A previously unidentified amino-terminal domain regulates transcriptional activity of wild-type and disease-associated human GLI2.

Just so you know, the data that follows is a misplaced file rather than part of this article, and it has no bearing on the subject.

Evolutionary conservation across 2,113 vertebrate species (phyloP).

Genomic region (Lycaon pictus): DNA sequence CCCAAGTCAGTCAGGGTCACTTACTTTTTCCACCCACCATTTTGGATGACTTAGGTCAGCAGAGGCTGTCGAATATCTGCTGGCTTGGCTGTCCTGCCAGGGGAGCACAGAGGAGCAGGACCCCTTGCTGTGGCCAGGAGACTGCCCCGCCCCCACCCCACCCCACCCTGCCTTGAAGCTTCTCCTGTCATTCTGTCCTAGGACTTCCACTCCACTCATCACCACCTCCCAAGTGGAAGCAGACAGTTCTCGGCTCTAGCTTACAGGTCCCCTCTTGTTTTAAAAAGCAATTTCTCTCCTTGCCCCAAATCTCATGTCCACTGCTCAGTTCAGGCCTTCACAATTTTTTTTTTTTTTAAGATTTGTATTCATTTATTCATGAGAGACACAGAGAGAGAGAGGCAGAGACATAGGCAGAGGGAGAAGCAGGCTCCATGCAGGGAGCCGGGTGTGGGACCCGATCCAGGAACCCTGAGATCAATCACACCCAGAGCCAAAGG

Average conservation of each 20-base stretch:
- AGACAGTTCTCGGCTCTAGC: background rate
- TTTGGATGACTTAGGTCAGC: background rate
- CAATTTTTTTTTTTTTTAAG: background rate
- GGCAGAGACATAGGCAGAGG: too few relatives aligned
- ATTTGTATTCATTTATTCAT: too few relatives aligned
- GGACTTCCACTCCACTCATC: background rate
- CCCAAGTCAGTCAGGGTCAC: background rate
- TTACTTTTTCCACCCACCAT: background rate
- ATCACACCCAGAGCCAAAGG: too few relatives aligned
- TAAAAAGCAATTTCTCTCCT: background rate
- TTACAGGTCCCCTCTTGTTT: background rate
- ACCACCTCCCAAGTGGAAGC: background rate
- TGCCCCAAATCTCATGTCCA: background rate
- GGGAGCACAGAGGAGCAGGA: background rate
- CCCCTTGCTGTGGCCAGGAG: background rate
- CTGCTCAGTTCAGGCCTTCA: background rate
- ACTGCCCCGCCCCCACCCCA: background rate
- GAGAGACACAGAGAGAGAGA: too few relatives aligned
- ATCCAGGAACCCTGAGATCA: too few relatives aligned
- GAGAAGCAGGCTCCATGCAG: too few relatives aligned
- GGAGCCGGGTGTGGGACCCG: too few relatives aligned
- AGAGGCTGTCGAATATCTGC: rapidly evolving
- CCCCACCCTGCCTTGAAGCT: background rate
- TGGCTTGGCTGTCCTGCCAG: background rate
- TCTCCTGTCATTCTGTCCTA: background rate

Zinc finger-containing Gli proteins mediate responsiveness to Hedgehog (Hh) signaling, with Gli2 acting as the major transcriptional activator in this pathway in mice. The discovery of disease-associated mutations points to a critical role for GLI2 in human Hh signaling as well. Here, we show that human GLI2 contains previously undescribed 5' sequence, extending the amino-terminus an additional 328 amino acids. In vitro, transcriptional activity of full-length GLI2 is up to 30 times lower than that of GLI2DeltaN (previously thought to represent the entire GLI2 protein), revealing the presence of an amino-terminal repressor domain in the full-length protein. GLI2DeltaN also exhibits potent transcriptional activity in vivo: overexpression in mouse skin leads to the formation of Hh-independent epithelial downgrowths resembling basal cell carcinomas, which in humans are associated with constitutive Hh signaling. The discovery of this additional, functionally relevant GLI2 sequence led us to re-examine several pathogenic human GLI2 mutants, now containing the entire amino-terminal domain. On the basis of the functional domains affected by the mutations, mutant GLI2 proteins exhibited either loss-of-function or dominant-negative activity. Moreover, deletion of the amino-terminus abrogated dominant-negative activity of mutant GLI2, revealing that this domain is required for transcriptional repressor activity of pathogenic GLI2. Our results establish the presence of an amino-terminal transcriptional repressor domain that plays a critical role in modulating the function of wild-type GLI2 and is essential for dominant-negative activity of a GLI2 mutant associated with human disease.
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